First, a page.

Of course it depends on the scale and costs. If it’s only 10 acres you could plant an arboretum and manage it as a single tree selection system. If it’s a thousand acres of exposed wetland, birch and alder can be mixed with spruce, they’re fast growing and cheap to buy, if they’re not already present.

During the era we have had of diminishing interest in planting I have seen woodland felled at cost and replanted at a loss, or not replanted at all. I’ve seen areas unarguably undermanaged, e.g. windblown, remain undermanaged. I’ve seen lorryloads of pulp left to rot in the forest because it was worth less than nothing. Harvesting/restock sites have got rougher and rougher. 

Over the last 20 years the advocates of timber planting have become seen as ‘old school’, out-of-date idealists born in an age of the national reserve; arguers against the complacency that comes with affluence, with everything and anything importable. Perhaps you as well as I had come to question the raison d’etre of British forestry in a globalised, specialised world. Only the old stalwarts remained resonant, the rest regarding them with alternating admiration and pity – endearing characters from a former time who would never understand that British forestry was more about public benefits and amenity than timber production.

Forestry Journal:  Trash below tracks eventually rots down and can be planted through. Trash below tracks eventually rots down and can be planted through.

I know what you’re going to say: that investment forecast is all wrong. Yes, I was waiting to see if you’d spot the intentional mistake. It doesn’t take account of the cost of the land and it doesn’t factor inflation. Stands that are being harvested now didn’t cost £50,000 to plant. Not when you consider that the agricultural wage was around £30 per week. As far as timber prices are concerned I would say they have just exceeded those that were attained in the mid ‘90s.

The subsequent price decline coincided with interest rate reductions, improvements in harvesting technology and increasing viability of imports. But for those whose stands were planted in the 1950s and 1960s and who have had time to wait before final felling, the gains are much higher than a few per cent. So it should be, when you consider the risks.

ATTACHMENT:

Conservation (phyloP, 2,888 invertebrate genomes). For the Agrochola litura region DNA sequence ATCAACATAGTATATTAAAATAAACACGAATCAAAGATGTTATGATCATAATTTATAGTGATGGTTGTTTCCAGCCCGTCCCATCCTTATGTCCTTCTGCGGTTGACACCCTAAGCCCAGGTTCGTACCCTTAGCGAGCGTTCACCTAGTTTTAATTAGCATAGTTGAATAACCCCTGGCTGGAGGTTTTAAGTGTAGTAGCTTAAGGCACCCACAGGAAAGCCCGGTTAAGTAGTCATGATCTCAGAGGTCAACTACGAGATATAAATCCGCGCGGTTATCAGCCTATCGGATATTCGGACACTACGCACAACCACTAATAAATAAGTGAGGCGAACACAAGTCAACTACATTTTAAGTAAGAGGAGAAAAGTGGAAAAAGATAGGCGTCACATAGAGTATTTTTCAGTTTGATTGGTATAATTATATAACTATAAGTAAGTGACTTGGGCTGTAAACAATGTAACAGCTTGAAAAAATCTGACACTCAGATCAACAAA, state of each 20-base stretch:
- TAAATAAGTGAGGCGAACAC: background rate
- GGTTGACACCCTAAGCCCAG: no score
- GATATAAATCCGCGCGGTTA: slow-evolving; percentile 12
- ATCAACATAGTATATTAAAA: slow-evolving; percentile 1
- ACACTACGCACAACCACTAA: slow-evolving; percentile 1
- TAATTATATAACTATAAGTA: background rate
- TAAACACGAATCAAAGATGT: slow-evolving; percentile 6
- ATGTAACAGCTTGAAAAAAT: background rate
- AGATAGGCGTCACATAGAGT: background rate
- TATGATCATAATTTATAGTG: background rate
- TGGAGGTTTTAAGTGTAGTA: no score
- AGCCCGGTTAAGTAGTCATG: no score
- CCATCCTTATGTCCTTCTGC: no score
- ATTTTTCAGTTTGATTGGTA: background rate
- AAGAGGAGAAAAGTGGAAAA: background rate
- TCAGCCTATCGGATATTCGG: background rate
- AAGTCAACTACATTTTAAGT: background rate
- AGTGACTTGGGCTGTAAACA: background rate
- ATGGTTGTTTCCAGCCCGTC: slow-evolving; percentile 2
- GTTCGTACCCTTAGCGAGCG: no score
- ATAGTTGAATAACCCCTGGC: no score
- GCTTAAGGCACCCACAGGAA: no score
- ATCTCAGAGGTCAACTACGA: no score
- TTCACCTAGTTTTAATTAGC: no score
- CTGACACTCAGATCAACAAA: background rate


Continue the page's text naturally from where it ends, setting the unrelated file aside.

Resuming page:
So if you take inflation at 2.89 per cent (30-year average) the ‘real’ value of your £303,790 after 45 years in the bank is £85,101. If you don’t believe me go on

In those terms, what risks are you taking? Letting the land grow firewood would look better on paper than letting the bankers take £15,000 from you. Unless, of course, it’s farmland you’ve got (or are thinking of buying) and you’ve found a farmer who will pay you a good rent to graze it.

Let’s say you get £100 per acre by 100 acres (approximately 40 ha) gives £10,000 by 45 years, totalling £450,000 which is not too dissimilar to what you would get at final felling. 

Or you might say, ‘I’ve already bought houses!’ And that’s fine. Your £100,000 plus the cost of the land, which, just for the sake of inconsistency, we didn’t include before because it seemed unfair, at say £400,000, leaves you enough to buy outright the rentable value of around £15,000 per year or £675,000 after 45 years – theoretically.

Forestry Journal: Woodland creation 15 years later with nurse conifers.Woodland creation 15 years later with nurse conifers.

From these tentative figures, the status quo seems to be explained. Grants and tax incentives will change things a little. Annual farm payments will weigh up against income and inheritance tax relief. Woodland grants (apart from the help with initial planting) probably won’t be an influencing factor in determining whether you decide to plant up a field or not. However, one of the big pluses, as I see it, on the investment spectrum where woodland creation or restocking is considered, is the low level of necessary intervention after establishment. Other than enjoyment. 

You might say, ‘I’ve already planted up my fields. And they’re beautiful. I didn’t need to see or think about any figures. Other than 45 years’ worth of excrement, what else could I leave behind?’

I’d say that’s fine too.


Christopher Deakins